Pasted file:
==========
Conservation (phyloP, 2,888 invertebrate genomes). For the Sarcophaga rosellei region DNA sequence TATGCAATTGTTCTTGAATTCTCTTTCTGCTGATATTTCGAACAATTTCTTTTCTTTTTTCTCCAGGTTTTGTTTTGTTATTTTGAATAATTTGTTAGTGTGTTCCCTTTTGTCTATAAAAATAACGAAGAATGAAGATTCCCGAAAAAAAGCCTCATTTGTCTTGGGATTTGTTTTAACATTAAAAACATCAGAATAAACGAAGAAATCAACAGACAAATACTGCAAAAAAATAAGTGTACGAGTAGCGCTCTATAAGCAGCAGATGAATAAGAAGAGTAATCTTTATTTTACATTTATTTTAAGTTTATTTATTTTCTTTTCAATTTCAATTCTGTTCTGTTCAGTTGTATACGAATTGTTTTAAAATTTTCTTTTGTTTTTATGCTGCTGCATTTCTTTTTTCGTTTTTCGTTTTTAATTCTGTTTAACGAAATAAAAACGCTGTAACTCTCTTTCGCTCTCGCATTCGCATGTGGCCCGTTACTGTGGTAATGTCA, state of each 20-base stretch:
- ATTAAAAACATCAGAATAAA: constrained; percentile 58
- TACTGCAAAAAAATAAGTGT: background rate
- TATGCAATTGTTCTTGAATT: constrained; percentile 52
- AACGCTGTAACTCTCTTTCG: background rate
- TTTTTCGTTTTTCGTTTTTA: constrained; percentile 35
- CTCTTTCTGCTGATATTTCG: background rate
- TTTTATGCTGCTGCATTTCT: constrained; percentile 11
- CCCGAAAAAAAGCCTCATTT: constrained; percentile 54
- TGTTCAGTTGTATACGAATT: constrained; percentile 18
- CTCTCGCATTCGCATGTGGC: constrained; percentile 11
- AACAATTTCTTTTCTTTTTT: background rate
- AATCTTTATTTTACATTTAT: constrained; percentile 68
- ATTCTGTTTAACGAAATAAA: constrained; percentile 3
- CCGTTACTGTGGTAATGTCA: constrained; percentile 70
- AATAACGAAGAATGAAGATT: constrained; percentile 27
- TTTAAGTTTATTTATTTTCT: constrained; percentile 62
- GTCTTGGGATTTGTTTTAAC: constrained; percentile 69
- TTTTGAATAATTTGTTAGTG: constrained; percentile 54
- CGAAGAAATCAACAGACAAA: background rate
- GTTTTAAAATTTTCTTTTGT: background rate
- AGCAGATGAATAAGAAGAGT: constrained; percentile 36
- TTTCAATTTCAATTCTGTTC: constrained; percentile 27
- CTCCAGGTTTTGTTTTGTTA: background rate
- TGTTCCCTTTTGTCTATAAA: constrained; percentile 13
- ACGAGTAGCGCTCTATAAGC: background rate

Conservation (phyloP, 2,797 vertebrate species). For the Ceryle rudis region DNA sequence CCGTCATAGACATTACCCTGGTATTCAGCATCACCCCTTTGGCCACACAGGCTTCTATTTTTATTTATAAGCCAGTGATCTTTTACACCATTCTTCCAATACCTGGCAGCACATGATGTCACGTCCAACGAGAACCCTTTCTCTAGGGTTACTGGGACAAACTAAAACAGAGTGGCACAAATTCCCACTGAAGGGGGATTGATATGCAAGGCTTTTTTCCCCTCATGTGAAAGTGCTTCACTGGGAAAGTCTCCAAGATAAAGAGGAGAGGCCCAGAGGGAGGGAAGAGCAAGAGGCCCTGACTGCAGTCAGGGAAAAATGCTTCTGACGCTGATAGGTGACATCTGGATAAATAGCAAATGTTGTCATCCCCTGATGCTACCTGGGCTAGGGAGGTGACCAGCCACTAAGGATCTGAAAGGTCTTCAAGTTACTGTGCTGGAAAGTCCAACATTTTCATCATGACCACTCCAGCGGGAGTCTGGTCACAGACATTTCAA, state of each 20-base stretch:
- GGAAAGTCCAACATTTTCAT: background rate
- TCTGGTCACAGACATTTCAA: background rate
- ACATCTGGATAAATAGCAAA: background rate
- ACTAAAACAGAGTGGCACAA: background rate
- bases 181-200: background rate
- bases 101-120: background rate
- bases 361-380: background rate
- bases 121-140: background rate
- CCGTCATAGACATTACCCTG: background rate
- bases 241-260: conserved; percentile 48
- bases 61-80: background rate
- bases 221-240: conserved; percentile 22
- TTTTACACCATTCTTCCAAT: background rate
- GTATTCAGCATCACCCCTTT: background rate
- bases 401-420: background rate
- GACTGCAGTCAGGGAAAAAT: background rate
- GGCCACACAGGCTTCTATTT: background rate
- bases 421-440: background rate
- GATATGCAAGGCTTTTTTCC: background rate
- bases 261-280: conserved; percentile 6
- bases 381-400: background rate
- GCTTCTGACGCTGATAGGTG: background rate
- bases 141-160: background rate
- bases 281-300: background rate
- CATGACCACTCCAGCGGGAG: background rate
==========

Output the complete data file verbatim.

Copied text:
Conservation (phyloP, 2,888 invertebrate genomes). For the Sarcophaga rosellei region DNA sequence TATGCAATTGTTCTTGAATTCTCTTTCTGCTGATATTTCGAACAATTTCTTTTCTTTTTTCTCCAGGTTTTGTTTTGTTATTTTGAATAATTTGTTAGTGTGTTCCCTTTTGTCTATAAAAATAACGAAGAATGAAGATTCCCGAAAAAAAGCCTCATTTGTCTTGGGATTTGTTTTAACATTAAAAACATCAGAATAAACGAAGAAATCAACAGACAAATACTGCAAAAAAATAAGTGTACGAGTAGCGCTCTATAAGCAGCAGATGAATAAGAAGAGTAATCTTTATTTTACATTTATTTTAAGTTTATTTATTTTCTTTTCAATTTCAATTCTGTTCTGTTCAGTTGTATACGAATTGTTTTAAAATTTTCTTTTGTTTTTATGCTGCTGCATTTCTTTTTTCGTTTTTCGTTTTTAATTCTGTTTAACGAAATAAAAACGCTGTAACTCTCTTTCGCTCTCGCATTCGCATGTGGCCCGTTACTGTGGTAATGTCA, state of each 20-base stretch:
- ATTAAAAACATCAGAATAAA: constrained; percentile 58
- TACTGCAAAAAAATAAGTGT: background rate
- TATGCAATTGTTCTTGAATT: constrained; percentile 52
- AACGCTGTAACTCTCTTTCG: background rate
- TTTTTCGTTTTTCGTTTTTA: constrained; percentile 35
- CTCTTTCTGCTGATATTTCG: background rate
- TTTTATGCTGCTGCATTTCT: constrained; percentile 11
- CCCGAAAAAAAGCCTCATTT: constrained; percentile 54
- TGTTCAGTTGTATACGAATT: constrained; percentile 18
- CTCTCGCATTCGCATGTGGC: constrained; percentile 11
- AACAATTTCTTTTCTTTTTT: background rate
- AATCTTTATTTTACATTTAT: constrained; percentile 68
- ATTCTGTTTAACGAAATAAA: constrained; percentile 3
- CCGTTACTGTGGTAATGTCA: constrained; percentile 70
- AATAACGAAGAATGAAGATT: constrained; percentile 27
- TTTAAGTTTATTTATTTTCT: constrained; percentile 62
- GTCTTGGGATTTGTTTTAAC: constrained; percentile 69
- TTTTGAATAATTTGTTAGTG: constrained; percentile 54
- CGAAGAAATCAACAGACAAA: background rate
- GTTTTAAAATTTTCTTTTGT: background rate
- AGCAGATGAATAAGAAGAGT: constrained; percentile 36
- TTTCAATTTCAATTCTGTTC: constrained; percentile 27
- CTCCAGGTTTTGTTTTGTTA: background rate
- TGTTCCCTTTTGTCTATAAA: constrained; percentile 13
- ACGAGTAGCGCTCTATAAGC: background rate

Conservation (phyloP, 2,797 vertebrate species). For the Ceryle rudis region DNA sequence CCGTCATAGACATTACCCTGGTATTCAGCATCACCCCTTTGGCCACACAGGCTTCTATTTTTATTTATAAGCCAGTGATCTTTTACACCATTCTTCCAATACCTGGCAGCACATGATGTCACGTCCAACGAGAACCCTTTCTCTAGGGTTACTGGGACAAACTAAAACAGAGTGGCACAAATTCCCACTGAAGGGGGATTGATATGCAAGGCTTTTTTCCCCTCATGTGAAAGTGCTTCACTGGGAAAGTCTCCAAGATAAAGAGGAGAGGCCCAGAGGGAGGGAAGAGCAAGAGGCCCTGACTGCAGTCAGGGAAAAATGCTTCTGACGCTGATAGGTGACATCTGGATAAATAGCAAATGTTGTCATCCCCTGATGCTACCTGGGCTAGGGAGGTGACCAGCCACTAAGGATCTGAAAGGTCTTCAAGTTACTGTGCTGGAAAGTCCAACATTTTCATCATGACCACTCCAGCGGGAGTCTGGTCACAGACATTTCAA, state of each 20-base stretch:
- GGAAAGTCCAACATTTTCAT: background rate
- TCTGGTCACAGACATTTCAA: background rate
- ACATCTGGATAAATAGCAAA: background rate
- ACTAAAACAGAGTGGCACAA: background rate
- bases 181-200: background rate
- bases 101-120: background rate
- bases 361-380: background rate
- bases 121-140: background rate
- CCGTCATAGACATTACCCTG: background rate
- bases 241-260: conserved; percentile 48
- bases 61-80: background rate
- bases 221-240: conserved; percentile 22
- TTTTACACCATTCTTCCAAT: background rate
- GTATTCAGCATCACCCCTTT: background rate
- bases 401-420: background rate
- GACTGCAGTCAGGGAAAAAT: background rate
- GGCCACACAGGCTTCTATTT: background rate
- bases 421-440: background rate
- GATATGCAAGGCTTTTTTCC: background rate
- bases 261-280: conserved; percentile 6
- bases 381-400: background rate
- GCTTCTGACGCTGATAGGTG: background rate
- bases 141-160: background rate
- bases 281-300: background rate
- CATGACCACTCCAGCGGGAG: background rate